Everything you need to know about a smart home: ecosystems, tips and more

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These logos provide a basic level of support. This means you can connect it to the appropriate ecosystem and control the device with your voice. However, ecosystem support does not mean the same for every product. One robot vacuum cleaner may simply have support for starting and stopping voice commands, while another may be told to clean a specific room or work until a specific time. Always check the full list of commands or user reviews to get a complete picture of what is possible.

You’ll also find third-party smart home devices with built-in voice assistants. There is a separate logo “Alexa built in”, which means that you can talk directly to Alexa via the device. The Google equivalent is simply the Google Assistant logo. The Sonos Beam soundtrack is an example of a device that has both Google Now and Alexa in it, so you can talk to it directly as if you were talking to a Nest or Echo speaker. Siri is only available on devices manufactured by Apple, but will soon be available on third-party devices as well.

Understanding smart home standards

The lack of common standards has hampered the smart home scene for years. Things are starting to change, but it’s still confusing. Different wireless standards connect your smart home devices behind the scenes. The two most popular examples are ZigBee (used by Philips Hue, Logitech, LG and Samsung) and Z-Wave (used by Honeywell, GE, and also Samsung).

Thread is a newer standard (used by Apple, Google, and Nanoleaf) that creates a network without the need for a hub. Then there’s Bluetooth and Bluetooth LE (low power). This is by no means an exhaustive list, as there are many other standards.

In general, these behind-the-scenes technologies are not important, because you can use a combination of them in your home. It is up to device manufacturers to choose which of the three main ecosystems they want to support (if not all), regardless of the underlying technology.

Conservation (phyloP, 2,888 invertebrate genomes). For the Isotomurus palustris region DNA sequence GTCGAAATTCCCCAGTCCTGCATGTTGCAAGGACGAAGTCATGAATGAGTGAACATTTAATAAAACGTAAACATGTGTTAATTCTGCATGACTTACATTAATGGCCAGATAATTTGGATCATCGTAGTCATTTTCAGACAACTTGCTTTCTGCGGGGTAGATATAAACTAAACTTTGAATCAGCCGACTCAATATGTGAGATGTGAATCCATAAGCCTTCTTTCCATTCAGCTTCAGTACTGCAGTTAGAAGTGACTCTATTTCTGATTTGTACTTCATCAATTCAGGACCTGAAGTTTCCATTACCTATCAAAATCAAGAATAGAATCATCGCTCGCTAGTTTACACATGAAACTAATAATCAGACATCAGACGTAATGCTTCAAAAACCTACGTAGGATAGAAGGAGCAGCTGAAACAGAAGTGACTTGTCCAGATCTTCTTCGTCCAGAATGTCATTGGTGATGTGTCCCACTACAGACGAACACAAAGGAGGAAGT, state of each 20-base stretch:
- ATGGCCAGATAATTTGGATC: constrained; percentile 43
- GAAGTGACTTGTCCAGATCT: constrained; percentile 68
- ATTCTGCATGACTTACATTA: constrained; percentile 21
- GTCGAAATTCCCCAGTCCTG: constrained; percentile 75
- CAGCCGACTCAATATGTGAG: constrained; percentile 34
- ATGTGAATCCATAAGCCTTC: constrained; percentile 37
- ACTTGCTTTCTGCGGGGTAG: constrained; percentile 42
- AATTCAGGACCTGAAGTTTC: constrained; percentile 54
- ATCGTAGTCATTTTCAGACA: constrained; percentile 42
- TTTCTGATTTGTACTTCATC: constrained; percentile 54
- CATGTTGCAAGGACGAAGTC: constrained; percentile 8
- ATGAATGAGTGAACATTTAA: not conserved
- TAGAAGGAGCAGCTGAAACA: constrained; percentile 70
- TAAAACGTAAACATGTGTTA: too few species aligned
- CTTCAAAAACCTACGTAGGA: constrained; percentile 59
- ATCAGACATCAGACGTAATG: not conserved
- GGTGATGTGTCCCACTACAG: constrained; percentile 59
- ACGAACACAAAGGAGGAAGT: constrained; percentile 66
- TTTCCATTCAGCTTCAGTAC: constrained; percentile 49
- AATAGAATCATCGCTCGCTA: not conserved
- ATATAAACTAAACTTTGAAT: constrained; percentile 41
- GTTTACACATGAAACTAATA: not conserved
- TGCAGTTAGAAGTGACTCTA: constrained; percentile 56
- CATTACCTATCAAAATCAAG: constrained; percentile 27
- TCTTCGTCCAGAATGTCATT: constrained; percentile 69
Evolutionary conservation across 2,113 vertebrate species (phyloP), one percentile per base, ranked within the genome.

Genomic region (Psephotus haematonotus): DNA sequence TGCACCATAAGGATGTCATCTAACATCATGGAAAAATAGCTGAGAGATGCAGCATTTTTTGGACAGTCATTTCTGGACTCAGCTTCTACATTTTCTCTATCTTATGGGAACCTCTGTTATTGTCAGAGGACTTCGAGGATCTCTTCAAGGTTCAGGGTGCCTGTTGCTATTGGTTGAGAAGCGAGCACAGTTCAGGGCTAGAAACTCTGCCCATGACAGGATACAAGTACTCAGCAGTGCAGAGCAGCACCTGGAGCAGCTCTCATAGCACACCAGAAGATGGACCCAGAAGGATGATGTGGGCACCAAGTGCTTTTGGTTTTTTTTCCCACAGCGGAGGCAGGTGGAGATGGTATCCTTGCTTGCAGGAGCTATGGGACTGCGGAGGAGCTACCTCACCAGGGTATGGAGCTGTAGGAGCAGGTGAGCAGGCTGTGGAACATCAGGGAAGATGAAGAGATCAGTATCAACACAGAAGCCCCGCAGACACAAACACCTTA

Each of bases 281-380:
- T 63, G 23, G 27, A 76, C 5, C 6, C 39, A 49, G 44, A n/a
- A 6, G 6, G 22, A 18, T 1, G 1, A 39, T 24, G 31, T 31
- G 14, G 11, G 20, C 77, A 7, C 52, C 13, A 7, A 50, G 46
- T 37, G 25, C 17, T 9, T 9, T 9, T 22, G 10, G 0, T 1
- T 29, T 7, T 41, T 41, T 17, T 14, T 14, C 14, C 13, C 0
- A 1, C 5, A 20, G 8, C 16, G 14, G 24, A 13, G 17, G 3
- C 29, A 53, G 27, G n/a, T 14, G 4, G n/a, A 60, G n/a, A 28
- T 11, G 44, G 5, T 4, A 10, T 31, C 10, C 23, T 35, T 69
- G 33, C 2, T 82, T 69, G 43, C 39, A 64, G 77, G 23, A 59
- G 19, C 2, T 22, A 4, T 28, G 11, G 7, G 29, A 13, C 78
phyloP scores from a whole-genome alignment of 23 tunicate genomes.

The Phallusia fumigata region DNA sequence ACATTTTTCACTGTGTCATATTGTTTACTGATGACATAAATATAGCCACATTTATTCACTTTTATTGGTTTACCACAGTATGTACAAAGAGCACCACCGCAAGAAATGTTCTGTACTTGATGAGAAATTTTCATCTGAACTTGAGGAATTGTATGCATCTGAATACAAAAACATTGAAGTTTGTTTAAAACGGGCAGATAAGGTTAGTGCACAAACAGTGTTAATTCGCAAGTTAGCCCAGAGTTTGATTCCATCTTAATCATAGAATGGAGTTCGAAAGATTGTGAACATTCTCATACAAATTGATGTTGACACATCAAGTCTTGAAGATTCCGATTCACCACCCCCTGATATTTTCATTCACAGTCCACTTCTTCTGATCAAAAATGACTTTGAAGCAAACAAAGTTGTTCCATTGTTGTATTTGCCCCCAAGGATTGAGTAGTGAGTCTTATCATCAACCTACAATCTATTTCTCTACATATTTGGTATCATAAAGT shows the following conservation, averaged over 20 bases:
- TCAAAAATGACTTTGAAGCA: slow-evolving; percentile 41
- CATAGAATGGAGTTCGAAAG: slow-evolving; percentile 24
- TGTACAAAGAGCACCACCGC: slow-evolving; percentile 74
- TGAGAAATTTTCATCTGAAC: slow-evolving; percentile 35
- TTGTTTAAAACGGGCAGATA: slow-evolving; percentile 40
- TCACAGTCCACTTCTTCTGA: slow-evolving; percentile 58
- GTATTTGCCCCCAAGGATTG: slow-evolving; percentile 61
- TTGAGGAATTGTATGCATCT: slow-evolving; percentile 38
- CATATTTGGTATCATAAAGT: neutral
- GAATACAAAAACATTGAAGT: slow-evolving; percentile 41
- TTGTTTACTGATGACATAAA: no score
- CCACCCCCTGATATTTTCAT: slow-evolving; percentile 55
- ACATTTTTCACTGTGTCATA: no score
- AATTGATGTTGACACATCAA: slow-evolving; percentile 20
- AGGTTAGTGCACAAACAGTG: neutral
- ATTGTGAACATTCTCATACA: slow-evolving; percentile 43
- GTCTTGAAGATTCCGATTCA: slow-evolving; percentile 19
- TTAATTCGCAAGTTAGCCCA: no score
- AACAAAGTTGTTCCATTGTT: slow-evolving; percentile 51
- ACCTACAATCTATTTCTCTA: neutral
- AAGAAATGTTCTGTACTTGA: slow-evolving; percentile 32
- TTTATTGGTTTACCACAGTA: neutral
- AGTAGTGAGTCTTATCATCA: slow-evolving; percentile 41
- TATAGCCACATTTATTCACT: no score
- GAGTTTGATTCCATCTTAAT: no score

But here comes the Matter. This is a relatively new standard for wireless interoperability. The goal is for all smart home devices to work together safely, reliably and seamlessly. There are more than 170 companies on board, including Google, Amazon, Apple, Samsung and the ZigBee Alliance. Details of how Matter will work are still emerging, but it should act as an intermediary that intersects standards and ecosystems to allow everything to play nicely together. With Matter, the Google Nest Hub’s smart screen could display a video feed with a doorbell, for example. (They currently don’t play nice.)

While most new devices are likely to support Matter, many older devices will also be updated to support the new standard. In smart lighting, both Philips Hue and Nanoleaf have confirmed that current and future devices will support the standard. Google also says Matter support comes on Nest devices and Android phones to make setting up any Matter device easy through the Google Home app.

Setting up a smart home device

Large smart home brands offer easy compatibility with major ecosystems. For example, Philips Hue bulbs can be added directly from Google Home or Apple Home apps. Unfortunately, this is not common. Most devices will require you to use a third-party application for initial setup at the very least, and perhaps for configuration and control.

The setup guide that comes with each smart home device usually instructs you to download the accompanying app as a first step. You may need to scan a QR code or enter a serial number, so be sure to perform this procedure before mounting anything in place or throwing something away, as these codes often appear on the back or bottom of the device or in the instruction booklet.

Connecting to the selected ecosystem may be part of the setup process, but this is also not always the case. You may need to handle Apple Home or Google Home settings to manually link your account. With Alexa you will probably need to install the appropriate skill.



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